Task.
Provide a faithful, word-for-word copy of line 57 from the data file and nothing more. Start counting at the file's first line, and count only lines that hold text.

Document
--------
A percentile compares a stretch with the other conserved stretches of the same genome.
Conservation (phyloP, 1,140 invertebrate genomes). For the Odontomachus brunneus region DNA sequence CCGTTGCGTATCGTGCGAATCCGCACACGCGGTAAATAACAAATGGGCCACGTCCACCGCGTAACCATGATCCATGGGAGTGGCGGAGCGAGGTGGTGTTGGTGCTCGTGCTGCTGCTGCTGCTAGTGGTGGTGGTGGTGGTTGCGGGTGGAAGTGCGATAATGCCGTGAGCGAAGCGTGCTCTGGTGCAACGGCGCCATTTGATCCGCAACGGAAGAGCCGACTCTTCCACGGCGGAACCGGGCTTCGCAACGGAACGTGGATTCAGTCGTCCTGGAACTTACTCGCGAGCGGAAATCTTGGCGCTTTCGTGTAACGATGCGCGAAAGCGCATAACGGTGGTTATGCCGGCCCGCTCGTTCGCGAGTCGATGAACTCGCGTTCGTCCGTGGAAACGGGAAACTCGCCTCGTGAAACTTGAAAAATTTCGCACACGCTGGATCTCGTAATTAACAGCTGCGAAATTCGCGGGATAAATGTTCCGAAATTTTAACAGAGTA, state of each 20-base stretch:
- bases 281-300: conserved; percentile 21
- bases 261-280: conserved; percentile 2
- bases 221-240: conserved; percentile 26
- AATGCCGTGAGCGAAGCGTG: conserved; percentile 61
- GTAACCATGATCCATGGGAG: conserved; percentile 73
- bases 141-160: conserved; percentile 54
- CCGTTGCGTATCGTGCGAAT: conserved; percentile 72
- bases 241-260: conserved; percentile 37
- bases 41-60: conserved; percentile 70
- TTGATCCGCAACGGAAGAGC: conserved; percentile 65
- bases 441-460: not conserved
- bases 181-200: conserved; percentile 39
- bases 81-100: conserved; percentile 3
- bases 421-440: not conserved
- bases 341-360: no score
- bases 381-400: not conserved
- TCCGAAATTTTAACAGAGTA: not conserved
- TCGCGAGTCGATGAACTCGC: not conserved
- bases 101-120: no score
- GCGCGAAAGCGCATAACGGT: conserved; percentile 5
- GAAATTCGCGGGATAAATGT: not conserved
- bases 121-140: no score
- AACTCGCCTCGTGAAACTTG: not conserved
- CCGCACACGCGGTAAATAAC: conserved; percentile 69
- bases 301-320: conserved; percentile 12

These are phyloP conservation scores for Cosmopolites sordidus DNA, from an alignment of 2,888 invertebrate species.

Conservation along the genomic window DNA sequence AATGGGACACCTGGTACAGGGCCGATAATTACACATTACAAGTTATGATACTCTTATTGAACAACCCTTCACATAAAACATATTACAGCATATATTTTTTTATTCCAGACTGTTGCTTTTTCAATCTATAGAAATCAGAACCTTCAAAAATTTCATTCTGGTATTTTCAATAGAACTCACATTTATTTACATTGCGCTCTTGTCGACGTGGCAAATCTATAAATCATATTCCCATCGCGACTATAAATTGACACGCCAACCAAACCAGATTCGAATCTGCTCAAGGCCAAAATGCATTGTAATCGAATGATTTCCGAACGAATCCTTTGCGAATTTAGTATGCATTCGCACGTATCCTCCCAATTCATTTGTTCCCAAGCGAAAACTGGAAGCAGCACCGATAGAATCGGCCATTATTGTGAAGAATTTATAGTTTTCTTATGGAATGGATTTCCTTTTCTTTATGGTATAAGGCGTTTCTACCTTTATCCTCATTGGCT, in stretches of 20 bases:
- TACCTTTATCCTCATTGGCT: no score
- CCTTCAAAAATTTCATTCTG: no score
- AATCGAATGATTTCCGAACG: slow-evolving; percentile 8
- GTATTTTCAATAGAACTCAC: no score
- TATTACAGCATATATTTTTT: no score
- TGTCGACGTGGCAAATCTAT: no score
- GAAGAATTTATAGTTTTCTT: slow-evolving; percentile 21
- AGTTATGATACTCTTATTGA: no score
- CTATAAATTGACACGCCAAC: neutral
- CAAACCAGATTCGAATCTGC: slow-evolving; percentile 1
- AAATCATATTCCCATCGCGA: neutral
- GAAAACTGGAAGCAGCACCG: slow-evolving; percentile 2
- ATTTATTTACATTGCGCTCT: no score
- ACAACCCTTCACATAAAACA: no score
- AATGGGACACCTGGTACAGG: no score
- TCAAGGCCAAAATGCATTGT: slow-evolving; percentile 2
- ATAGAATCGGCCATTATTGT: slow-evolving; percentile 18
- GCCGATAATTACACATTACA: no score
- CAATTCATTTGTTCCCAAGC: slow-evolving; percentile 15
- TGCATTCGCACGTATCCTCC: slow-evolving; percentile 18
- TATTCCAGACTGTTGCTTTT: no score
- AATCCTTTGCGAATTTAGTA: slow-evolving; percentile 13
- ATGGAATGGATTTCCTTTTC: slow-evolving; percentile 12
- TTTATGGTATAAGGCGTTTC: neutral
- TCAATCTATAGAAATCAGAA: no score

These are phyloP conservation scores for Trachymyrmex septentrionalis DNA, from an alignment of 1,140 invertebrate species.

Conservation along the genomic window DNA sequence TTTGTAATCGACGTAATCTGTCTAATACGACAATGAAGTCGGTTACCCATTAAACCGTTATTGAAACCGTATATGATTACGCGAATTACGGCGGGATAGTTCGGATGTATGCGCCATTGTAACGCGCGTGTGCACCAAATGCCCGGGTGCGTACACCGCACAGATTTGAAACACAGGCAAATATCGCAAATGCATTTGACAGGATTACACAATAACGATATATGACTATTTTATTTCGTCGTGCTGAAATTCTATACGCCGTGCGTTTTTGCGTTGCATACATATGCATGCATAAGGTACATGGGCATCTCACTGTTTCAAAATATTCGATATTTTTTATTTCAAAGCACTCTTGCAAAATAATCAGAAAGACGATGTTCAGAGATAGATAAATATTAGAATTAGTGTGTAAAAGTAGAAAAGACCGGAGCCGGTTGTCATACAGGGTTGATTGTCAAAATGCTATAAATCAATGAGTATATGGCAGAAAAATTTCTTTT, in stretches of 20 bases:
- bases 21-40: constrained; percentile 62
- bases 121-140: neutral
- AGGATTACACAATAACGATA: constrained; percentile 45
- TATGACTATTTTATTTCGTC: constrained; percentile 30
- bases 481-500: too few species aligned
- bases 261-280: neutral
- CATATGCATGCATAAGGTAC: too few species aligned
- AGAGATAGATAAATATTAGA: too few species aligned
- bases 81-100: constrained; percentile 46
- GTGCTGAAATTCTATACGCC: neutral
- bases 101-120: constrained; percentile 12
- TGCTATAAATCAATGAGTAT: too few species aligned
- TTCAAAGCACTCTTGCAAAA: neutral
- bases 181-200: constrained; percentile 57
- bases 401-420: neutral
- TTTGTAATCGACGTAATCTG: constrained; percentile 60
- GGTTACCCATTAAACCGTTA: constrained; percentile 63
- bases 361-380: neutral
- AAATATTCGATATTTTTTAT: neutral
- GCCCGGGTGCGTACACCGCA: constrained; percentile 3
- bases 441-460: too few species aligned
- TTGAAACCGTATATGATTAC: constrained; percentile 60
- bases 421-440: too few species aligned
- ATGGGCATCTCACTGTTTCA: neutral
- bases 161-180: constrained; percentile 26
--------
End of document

- bases 21-40: constrained; percentile 62